A truck-load of bread has been saved from going to waste after it was picked up by a charity that uses surplus food to feed hungry schoolchildren.
The Real Junk Food Project, an organisation that turns surplus food from supermarkets into meals, picked up the haul of almost 800 loaves from a Sainsbury’s in Leeds.
The bread was unable to be sold because it was past its best before date.
It could be passed on to local school to feed children because it was not yet past its use by date and still fit for consumption.
“That’s nothing,” said Adam Smith, co-founder of the Real Junk Food Project. “That’s just one store. We’re collecting from 88 businesses in Leeds.”
On Tuesdays and Thursdays, a team of four from the Real Junk Food Project deliver surplus bread, fruit, vegetables and dairy products from supermarkets and businesses in Leeds to schools in the area. The food, which may otherwise have found its way to landfill, is used to feed 12,000 children a week.
The Real Junk Food Project has an agreement with Sainsbury’s, Morrisons and Ocado to collect waste as part of these supermarkets’ efforts to stop edible food being wasted.
A spokesperson for Sainsbury’s said that the supermarket has over 775 partnerships with local charities to help redistribute surplus food from stores.
When it cannot send food to charities to be eaten by people, it converts it into energy through a process of anaerobic digestion.
Mr Smith said that the Real Junk Food Project cannot keep up with amount of food donated by the supermarkets.
“I wanted to show that picture to show that we’re are trying to get people to eat this food, but that so much food is being wasted that it can’t all be eaten,” Mr Smith said.
He said the Fuel for School project delivers between 20 to 30 loaves of bread per participating school in Leeds. Some of this and other surplus produce is sold cheaply to parents in the playground or used by the school to feed children in breakfast and after-school clubs.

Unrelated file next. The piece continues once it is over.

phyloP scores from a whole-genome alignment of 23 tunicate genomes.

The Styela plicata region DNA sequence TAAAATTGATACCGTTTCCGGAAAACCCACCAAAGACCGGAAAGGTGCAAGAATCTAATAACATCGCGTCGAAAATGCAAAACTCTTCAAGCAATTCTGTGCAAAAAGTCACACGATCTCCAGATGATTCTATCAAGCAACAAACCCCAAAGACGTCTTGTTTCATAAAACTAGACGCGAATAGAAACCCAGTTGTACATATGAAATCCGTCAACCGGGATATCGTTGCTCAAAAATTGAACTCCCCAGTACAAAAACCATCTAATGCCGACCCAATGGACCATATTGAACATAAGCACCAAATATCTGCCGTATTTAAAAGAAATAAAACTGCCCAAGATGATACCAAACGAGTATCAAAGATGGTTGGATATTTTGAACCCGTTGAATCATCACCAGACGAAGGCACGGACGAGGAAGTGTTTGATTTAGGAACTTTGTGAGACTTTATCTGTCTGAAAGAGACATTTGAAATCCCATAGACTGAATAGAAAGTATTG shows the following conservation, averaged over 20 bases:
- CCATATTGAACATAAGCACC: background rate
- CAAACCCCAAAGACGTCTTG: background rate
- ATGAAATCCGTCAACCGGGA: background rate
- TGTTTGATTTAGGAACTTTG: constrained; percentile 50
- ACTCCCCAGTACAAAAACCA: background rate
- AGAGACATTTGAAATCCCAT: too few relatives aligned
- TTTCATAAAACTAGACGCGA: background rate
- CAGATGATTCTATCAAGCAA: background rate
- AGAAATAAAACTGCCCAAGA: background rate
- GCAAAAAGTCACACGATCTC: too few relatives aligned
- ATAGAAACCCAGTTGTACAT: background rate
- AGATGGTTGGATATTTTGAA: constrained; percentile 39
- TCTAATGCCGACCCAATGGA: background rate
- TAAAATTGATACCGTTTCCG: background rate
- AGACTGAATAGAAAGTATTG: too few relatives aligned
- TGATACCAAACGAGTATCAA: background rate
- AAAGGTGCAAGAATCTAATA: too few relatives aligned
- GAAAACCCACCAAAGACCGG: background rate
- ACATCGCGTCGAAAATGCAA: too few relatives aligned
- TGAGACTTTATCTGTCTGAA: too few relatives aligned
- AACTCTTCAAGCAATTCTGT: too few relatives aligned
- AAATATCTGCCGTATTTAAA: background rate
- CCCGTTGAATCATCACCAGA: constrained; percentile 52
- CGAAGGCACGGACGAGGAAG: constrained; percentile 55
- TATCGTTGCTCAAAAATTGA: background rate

The project wants to remove hunger as a barrier to learning, highlight the importance of nutrition and its links to learning. But it also wants to shine a light on the vast amounts of edible food that is wasted.
“It’s absolutely insane. We are four intercepting between 2 and 10 tonnes a day. We’ve got a 6000 square foot warehouse in Leeds,” he said.
So much bread is discarded by supermarkets that charities and schools are unable to use it all.
“We currently take around 20 to 30 loaves of bread to each school and even they can’t turn it over,” Mr Smith said. “There’s enough bread made that even if we halved it we couldn’t use it all."
Supermarkets are trying to do more to reduce the 70 million loaves of bread that are wasted every single day in the UK.
Sainsbury’s has launched a scheme called Waste Less Save More to help customers cut down on food waste at home by finding new ways to use leftovers and sharing surplus food with others in their community.
Research by Wrap, an environmental charity, has shown that the average UK household throws away the equivalent of six meals per week at a cost of £60 a month.
After trialling an the Fuel for School initiative with Richmond Hill Primary School in Leeds, the Real Junk Food Project has plans to roll it out to as many schools as possible.
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